Lucy’s Green Aspirations

by Cat Darsley on 25 January 2019


I worked in university sustainability for the last 10 years, first at Cambridge and then at the University of East Anglia, before deciding that I’d been challenged enough by bins and bikes and that a PhD sounded entertaining. It’s been fantastic seeing how the dialogue around environmental and social issues has evolved even in that time, leading here to Cambridge’s first collective Green Week (20-27 January, 2019).

When we think about ‘green’ issues, even within a university (or College) context, it’s easy to get overwhelmed by the amount of things that could be improved. Something that keeps me excited is that there is a huge amount of positive energy to draw on if you get frustrated, and if you ever get bored then there are other themes that you can turn your attention to – if bins and waste segregation for recycling aren’t your thing, how about sustainable fashion or ethical finance? If water saving and biodegradable cleaning products switch you off then how about the wellbeing benefits of getting outside for a cycle, or to appreciate the various species visible in the College gardens?

The fact is that we face a global crisis. Climate change is a social justice issue, a public health issue and a developing catastrophe for biodiversity. Whatever your field of study or personal interests, it will (and may already) impact on them – from seeking alternative energy sources to fossil fuels to drawing on understanding how societies in history dealt with environmental change; from changes to global weather systems changing growing patterns and raising food prices, to water insecurity impacting on lives and resource availability around the world, to climate refugees forced to leave their homes due to environmental changes or disasters. Our purchasing decisions have whole-life costs that we don’t often consider (where materials come from and the treatment of those involved, how items reach us, how much energy they use in their lifetime, how we dispose of them). The interlocking crises of environmental, economic and social areas of concern are considered by many to require interconnected and transdisciplinary approaches to resolve them.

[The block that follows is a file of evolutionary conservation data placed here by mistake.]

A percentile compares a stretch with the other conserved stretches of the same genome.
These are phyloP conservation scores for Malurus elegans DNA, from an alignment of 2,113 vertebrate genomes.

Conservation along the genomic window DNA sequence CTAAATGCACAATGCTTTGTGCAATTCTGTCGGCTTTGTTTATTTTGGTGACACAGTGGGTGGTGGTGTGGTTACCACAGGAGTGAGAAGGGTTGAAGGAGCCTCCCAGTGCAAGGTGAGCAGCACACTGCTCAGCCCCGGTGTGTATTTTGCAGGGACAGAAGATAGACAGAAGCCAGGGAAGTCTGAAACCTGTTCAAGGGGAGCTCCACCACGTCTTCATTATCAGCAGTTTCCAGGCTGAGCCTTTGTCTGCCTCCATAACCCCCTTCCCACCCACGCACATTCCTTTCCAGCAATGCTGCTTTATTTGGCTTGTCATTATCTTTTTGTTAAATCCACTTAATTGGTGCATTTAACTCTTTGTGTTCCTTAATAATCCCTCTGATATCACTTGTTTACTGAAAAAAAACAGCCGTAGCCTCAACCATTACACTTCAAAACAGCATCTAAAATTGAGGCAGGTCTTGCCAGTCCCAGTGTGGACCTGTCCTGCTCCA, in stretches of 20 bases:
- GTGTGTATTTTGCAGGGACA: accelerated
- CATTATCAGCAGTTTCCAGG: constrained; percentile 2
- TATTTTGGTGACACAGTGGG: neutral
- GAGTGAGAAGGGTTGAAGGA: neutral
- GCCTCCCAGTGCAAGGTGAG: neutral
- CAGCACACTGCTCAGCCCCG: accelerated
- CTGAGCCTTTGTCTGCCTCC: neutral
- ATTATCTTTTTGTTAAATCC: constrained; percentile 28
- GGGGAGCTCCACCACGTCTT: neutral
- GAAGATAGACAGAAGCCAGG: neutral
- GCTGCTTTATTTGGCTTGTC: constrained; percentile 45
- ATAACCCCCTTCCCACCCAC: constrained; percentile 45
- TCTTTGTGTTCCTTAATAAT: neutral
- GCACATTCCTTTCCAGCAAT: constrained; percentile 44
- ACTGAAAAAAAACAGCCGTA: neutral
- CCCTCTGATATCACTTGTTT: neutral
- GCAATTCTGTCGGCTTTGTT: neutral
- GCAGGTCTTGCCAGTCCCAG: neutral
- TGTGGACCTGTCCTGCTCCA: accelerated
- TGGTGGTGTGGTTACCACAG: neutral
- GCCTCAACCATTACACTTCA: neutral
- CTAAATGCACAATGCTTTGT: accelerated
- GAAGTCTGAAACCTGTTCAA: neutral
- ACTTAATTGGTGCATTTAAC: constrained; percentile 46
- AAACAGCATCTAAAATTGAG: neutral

This can get depressing. So, how about some of that positive energy I mentioned?

There are so many organisations and individuals out there who are fighting for climate hope, for climate justice and by using the interdisciplinary and systems approaches that we need. The programme for this week’s Green Week highlight some – see the Ethical Affairs in Cambridge Facebook page. There’s an annual Cambridge Climate and Sustainability Forum event, tickets just released here. My top recommendations for films to watch in that elusive free time include ‘Before the Flood’, ‘Racing Extinction’ and ‘This Changes Everything’.

Lucy Cavendish is taking part in the international Green Impact Awards programme to make a difference and be part of Cambridge’s fight for a sustainable future. Actions range from improving recycling and cutting single-use plastics to putting sustainability strategies and policies in place, from catering and grounds to College administration. Staff from across the College have signed up, and students can find out more this week.

Join me at Lucy's Green Impact student launch – Friday 25 January, 5.15-6pm in the Paul Paget Room!

Here’s to a year of Green Impact actions and being able to showcase our work with other College and department teams at the end of the programme. Come along to the meeting to hear more, and to share any ideas that you’ve had. If they’re not able to be picked up by Green Impact then we can make a note for next year, or for the SU!

Contact Catrin if you have any questions: cd372@cam.ac.uk or @c_darsley on Twitter.

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